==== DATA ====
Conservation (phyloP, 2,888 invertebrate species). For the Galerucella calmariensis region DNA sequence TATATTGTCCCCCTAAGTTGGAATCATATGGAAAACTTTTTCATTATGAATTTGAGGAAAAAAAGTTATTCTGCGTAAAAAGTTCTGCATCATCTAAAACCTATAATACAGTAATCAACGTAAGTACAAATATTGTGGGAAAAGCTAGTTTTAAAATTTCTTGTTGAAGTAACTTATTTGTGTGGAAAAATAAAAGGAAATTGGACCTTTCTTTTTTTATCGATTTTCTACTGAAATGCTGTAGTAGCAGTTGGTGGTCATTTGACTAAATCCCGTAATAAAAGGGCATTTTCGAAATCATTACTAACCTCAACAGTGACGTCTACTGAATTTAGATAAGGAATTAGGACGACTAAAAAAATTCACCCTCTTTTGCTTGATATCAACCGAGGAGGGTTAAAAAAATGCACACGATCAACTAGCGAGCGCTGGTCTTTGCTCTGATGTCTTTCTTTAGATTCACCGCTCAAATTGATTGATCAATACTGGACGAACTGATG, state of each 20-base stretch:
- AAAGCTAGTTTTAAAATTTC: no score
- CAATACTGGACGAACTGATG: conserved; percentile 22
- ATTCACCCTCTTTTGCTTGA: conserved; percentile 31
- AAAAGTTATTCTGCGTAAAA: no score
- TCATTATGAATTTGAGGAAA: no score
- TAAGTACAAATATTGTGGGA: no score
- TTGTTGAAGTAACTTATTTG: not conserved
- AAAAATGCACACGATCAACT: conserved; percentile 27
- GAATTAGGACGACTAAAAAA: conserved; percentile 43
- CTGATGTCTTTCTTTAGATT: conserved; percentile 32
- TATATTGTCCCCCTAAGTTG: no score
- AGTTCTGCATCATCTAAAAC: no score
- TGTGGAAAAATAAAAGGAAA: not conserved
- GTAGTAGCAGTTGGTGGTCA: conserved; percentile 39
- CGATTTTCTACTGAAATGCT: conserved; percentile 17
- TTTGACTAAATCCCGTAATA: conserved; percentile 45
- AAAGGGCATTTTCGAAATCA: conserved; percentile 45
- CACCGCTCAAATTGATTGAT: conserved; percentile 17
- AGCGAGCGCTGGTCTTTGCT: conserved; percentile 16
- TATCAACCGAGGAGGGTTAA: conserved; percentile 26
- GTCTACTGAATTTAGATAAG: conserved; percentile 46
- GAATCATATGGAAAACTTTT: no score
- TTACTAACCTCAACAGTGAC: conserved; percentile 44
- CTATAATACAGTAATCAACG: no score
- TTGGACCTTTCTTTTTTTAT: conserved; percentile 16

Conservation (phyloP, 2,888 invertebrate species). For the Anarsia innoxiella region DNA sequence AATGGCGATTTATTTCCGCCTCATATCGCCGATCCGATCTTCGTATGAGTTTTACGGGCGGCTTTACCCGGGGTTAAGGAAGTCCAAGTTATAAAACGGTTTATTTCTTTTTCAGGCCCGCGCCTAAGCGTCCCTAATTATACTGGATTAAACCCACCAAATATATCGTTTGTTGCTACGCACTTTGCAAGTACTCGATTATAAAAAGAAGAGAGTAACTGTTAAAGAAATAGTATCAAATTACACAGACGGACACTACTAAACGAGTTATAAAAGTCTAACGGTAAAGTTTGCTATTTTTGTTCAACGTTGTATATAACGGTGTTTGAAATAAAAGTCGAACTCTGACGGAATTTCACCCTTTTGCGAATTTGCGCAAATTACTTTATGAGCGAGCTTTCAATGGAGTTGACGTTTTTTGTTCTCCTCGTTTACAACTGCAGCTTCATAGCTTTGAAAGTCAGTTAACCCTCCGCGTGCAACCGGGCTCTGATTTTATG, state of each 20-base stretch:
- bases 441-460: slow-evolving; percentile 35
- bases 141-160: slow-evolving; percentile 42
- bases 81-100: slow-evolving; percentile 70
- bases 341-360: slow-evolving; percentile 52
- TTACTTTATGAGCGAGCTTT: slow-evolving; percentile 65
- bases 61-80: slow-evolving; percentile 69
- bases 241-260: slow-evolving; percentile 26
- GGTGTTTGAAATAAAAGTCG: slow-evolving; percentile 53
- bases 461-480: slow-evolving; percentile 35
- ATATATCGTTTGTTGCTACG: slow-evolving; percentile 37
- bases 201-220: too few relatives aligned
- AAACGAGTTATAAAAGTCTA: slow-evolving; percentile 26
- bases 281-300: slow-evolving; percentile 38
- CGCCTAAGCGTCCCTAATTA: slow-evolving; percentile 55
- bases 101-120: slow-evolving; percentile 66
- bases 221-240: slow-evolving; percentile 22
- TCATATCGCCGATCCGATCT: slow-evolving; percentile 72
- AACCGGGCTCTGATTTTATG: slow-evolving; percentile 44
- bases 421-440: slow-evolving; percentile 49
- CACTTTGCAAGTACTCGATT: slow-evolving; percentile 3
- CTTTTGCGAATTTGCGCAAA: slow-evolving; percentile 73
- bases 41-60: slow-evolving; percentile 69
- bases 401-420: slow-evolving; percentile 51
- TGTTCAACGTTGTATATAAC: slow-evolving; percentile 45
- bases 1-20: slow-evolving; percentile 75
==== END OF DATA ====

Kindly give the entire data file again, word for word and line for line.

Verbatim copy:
Conservation (phyloP, 2,888 invertebrate species). For the Galerucella calmariensis region DNA sequence TATATTGTCCCCCTAAGTTGGAATCATATGGAAAACTTTTTCATTATGAATTTGAGGAAAAAAAGTTATTCTGCGTAAAAAGTTCTGCATCATCTAAAACCTATAATACAGTAATCAACGTAAGTACAAATATTGTGGGAAAAGCTAGTTTTAAAATTTCTTGTTGAAGTAACTTATTTGTGTGGAAAAATAAAAGGAAATTGGACCTTTCTTTTTTTATCGATTTTCTACTGAAATGCTGTAGTAGCAGTTGGTGGTCATTTGACTAAATCCCGTAATAAAAGGGCATTTTCGAAATCATTACTAACCTCAACAGTGACGTCTACTGAATTTAGATAAGGAATTAGGACGACTAAAAAAATTCACCCTCTTTTGCTTGATATCAACCGAGGAGGGTTAAAAAAATGCACACGATCAACTAGCGAGCGCTGGTCTTTGCTCTGATGTCTTTCTTTAGATTCACCGCTCAAATTGATTGATCAATACTGGACGAACTGATG, state of each 20-base stretch:
- AAAGCTAGTTTTAAAATTTC: no score
- CAATACTGGACGAACTGATG: conserved; percentile 22
- ATTCACCCTCTTTTGCTTGA: conserved; percentile 31
- AAAAGTTATTCTGCGTAAAA: no score
- TCATTATGAATTTGAGGAAA: no score
- TAAGTACAAATATTGTGGGA: no score
- TTGTTGAAGTAACTTATTTG: not conserved
- AAAAATGCACACGATCAACT: conserved; percentile 27
- GAATTAGGACGACTAAAAAA: conserved; percentile 43
- CTGATGTCTTTCTTTAGATT: conserved; percentile 32
- TATATTGTCCCCCTAAGTTG: no score
- AGTTCTGCATCATCTAAAAC: no score
- TGTGGAAAAATAAAAGGAAA: not conserved
- GTAGTAGCAGTTGGTGGTCA: conserved; percentile 39
- CGATTTTCTACTGAAATGCT: conserved; percentile 17
- TTTGACTAAATCCCGTAATA: conserved; percentile 45
- AAAGGGCATTTTCGAAATCA: conserved; percentile 45
- CACCGCTCAAATTGATTGAT: conserved; percentile 17
- AGCGAGCGCTGGTCTTTGCT: conserved; percentile 16
- TATCAACCGAGGAGGGTTAA: conserved; percentile 26
- GTCTACTGAATTTAGATAAG: conserved; percentile 46
- GAATCATATGGAAAACTTTT: no score
- TTACTAACCTCAACAGTGAC: conserved; percentile 44
- CTATAATACAGTAATCAACG: no score
- TTGGACCTTTCTTTTTTTAT: conserved; percentile 16

Conservation (phyloP, 2,888 invertebrate species). For the Anarsia innoxiella region DNA sequence AATGGCGATTTATTTCCGCCTCATATCGCCGATCCGATCTTCGTATGAGTTTTACGGGCGGCTTTACCCGGGGTTAAGGAAGTCCAAGTTATAAAACGGTTTATTTCTTTTTCAGGCCCGCGCCTAAGCGTCCCTAATTATACTGGATTAAACCCACCAAATATATCGTTTGTTGCTACGCACTTTGCAAGTACTCGATTATAAAAAGAAGAGAGTAACTGTTAAAGAAATAGTATCAAATTACACAGACGGACACTACTAAACGAGTTATAAAAGTCTAACGGTAAAGTTTGCTATTTTTGTTCAACGTTGTATATAACGGTGTTTGAAATAAAAGTCGAACTCTGACGGAATTTCACCCTTTTGCGAATTTGCGCAAATTACTTTATGAGCGAGCTTTCAATGGAGTTGACGTTTTTTGTTCTCCTCGTTTACAACTGCAGCTTCATAGCTTTGAAAGTCAGTTAACCCTCCGCGTGCAACCGGGCTCTGATTTTATG, state of each 20-base stretch:
- bases 441-460: slow-evolving; percentile 35
- bases 141-160: slow-evolving; percentile 42
- bases 81-100: slow-evolving; percentile 70
- bases 341-360: slow-evolving; percentile 52
- TTACTTTATGAGCGAGCTTT: slow-evolving; percentile 65
- bases 61-80: slow-evolving; percentile 69
- bases 241-260: slow-evolving; percentile 26
- GGTGTTTGAAATAAAAGTCG: slow-evolving; percentile 53
- bases 461-480: slow-evolving; percentile 35
- ATATATCGTTTGTTGCTACG: slow-evolving; percentile 37
- bases 201-220: too few relatives aligned
- AAACGAGTTATAAAAGTCTA: slow-evolving; percentile 26
- bases 281-300: slow-evolving; percentile 38
- CGCCTAAGCGTCCCTAATTA: slow-evolving; percentile 55
- bases 101-120: slow-evolving; percentile 66
- bases 221-240: slow-evolving; percentile 22
- TCATATCGCCGATCCGATCT: slow-evolving; percentile 72
- AACCGGGCTCTGATTTTATG: slow-evolving; percentile 44
- bases 421-440: slow-evolving; percentile 49
- CACTTTGCAAGTACTCGATT: slow-evolving; percentile 3
- CTTTTGCGAATTTGCGCAAA: slow-evolving; percentile 73
- bases 41-60: slow-evolving; percentile 69
- bases 401-420: slow-evolving; percentile 51
- TGTTCAACGTTGTATATAAC: slow-evolving; percentile 45
- bases 1-20: slow-evolving; percentile 75